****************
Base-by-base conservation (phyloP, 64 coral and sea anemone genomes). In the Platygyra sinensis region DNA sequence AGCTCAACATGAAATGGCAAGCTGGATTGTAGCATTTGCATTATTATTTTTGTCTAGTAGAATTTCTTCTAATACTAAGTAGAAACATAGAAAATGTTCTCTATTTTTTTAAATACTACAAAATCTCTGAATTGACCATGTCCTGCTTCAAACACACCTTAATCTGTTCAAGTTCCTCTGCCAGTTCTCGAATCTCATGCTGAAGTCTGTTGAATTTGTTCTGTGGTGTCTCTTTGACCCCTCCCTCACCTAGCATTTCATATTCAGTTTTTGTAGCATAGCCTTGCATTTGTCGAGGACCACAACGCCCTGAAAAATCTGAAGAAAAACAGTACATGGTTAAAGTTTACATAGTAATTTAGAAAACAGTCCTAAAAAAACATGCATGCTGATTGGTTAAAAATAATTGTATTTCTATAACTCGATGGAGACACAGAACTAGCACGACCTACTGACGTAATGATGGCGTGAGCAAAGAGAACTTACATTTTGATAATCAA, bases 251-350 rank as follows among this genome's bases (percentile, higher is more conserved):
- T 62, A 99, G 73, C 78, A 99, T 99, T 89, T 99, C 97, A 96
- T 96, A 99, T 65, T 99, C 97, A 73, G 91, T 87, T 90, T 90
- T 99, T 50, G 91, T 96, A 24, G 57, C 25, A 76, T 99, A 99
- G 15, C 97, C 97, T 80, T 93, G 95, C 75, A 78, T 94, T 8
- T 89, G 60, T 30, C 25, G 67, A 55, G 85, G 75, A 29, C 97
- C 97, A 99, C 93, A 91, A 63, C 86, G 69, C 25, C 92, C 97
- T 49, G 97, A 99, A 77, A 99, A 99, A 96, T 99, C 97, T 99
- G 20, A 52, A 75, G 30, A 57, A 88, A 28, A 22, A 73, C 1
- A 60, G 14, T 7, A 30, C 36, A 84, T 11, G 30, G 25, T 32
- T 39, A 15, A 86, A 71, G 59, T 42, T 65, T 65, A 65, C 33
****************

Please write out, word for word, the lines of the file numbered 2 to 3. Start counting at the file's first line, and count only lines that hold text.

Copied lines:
- T 62, A 99, G 73, C 78, A 99, T 99, T 89, T 99, C 97, A 96
- T 96, A 99, T 65, T 99, C 97, A 73, G 91, T 87, T 90, T 90